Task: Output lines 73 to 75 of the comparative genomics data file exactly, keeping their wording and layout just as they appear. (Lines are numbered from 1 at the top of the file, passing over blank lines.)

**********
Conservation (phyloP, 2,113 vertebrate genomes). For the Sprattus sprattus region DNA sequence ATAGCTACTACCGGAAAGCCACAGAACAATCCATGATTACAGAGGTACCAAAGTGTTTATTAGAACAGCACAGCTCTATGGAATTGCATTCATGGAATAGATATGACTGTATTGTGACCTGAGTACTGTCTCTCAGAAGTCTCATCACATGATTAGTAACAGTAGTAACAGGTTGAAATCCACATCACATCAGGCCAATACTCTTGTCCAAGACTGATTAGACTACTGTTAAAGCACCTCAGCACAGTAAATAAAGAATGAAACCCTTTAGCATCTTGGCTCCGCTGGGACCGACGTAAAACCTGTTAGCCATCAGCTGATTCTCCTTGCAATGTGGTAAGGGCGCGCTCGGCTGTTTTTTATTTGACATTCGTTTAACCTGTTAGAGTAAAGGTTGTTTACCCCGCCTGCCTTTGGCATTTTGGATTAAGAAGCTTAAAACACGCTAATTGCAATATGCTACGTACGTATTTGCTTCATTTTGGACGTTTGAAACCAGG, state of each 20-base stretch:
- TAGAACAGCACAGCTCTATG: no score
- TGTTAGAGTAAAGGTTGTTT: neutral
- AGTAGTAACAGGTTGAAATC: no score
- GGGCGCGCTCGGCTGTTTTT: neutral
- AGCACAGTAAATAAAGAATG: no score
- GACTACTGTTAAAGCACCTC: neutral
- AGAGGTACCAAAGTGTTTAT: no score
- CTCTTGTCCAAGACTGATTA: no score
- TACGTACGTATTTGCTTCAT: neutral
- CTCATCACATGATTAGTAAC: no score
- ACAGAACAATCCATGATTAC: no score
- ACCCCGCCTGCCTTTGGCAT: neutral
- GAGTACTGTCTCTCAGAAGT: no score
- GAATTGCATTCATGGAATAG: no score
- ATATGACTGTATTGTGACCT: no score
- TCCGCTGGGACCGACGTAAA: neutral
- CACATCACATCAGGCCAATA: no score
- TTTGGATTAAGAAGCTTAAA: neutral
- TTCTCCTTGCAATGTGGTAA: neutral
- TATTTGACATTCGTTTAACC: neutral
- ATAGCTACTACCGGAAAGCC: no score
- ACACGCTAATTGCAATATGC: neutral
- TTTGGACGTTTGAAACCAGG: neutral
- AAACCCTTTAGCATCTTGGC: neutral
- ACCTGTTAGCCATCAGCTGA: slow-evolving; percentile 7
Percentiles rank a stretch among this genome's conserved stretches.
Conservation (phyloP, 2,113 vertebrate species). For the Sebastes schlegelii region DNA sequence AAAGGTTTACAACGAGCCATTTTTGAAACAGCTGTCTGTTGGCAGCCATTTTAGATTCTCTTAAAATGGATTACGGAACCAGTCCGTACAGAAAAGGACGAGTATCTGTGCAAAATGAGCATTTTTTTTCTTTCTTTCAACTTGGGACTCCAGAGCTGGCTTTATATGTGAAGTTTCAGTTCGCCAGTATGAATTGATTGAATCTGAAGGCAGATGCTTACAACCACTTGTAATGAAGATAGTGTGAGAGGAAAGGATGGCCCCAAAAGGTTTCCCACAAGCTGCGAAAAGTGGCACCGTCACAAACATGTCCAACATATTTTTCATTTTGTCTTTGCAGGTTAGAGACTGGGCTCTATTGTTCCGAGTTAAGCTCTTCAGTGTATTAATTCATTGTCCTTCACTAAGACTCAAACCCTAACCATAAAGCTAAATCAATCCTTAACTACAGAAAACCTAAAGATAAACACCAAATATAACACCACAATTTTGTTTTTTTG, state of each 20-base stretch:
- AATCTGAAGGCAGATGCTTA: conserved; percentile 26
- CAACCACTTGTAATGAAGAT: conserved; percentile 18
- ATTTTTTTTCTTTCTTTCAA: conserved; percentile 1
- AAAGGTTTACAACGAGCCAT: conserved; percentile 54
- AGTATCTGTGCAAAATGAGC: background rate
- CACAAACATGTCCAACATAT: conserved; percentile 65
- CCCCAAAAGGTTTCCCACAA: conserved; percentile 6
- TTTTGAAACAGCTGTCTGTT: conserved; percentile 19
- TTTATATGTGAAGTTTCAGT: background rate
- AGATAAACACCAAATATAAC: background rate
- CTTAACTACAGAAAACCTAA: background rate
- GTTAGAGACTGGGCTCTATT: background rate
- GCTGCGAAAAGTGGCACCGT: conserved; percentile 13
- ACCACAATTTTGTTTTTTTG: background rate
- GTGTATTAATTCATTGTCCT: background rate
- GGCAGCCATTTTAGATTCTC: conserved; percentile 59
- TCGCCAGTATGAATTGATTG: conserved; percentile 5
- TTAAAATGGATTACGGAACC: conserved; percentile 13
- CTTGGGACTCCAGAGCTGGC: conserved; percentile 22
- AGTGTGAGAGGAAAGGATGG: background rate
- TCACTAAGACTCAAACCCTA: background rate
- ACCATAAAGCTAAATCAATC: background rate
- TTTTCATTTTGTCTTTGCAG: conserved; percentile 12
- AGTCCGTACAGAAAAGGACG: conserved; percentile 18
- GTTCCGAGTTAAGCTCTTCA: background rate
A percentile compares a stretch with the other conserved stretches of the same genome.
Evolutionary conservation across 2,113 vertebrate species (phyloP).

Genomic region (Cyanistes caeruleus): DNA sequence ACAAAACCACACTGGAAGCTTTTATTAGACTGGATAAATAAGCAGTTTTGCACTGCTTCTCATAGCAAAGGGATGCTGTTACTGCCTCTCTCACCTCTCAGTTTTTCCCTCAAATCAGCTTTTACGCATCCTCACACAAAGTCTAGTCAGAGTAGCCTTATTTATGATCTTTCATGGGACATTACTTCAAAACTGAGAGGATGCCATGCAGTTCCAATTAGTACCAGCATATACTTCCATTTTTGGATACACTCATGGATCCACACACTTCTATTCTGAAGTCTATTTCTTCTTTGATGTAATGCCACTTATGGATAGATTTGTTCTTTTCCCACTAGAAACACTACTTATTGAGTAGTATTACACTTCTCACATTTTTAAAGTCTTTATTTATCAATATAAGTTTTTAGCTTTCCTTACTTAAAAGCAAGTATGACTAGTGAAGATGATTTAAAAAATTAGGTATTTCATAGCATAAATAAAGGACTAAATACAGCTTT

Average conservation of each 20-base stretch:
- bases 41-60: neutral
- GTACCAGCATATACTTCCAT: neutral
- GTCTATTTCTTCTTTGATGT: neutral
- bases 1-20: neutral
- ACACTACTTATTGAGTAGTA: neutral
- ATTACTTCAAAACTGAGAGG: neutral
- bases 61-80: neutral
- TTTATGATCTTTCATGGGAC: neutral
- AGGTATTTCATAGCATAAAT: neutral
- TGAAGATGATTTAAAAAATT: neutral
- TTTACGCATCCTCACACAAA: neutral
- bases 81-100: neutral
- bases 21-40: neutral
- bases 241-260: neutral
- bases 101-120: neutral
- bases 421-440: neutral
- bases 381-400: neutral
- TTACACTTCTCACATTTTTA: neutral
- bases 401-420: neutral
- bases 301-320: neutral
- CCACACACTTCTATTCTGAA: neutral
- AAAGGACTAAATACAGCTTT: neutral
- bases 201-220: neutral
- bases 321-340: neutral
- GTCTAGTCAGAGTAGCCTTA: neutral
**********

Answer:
- bases 421-440: neutral
- bases 381-400: neutral
- TTACACTTCTCACATTTTTA: neutral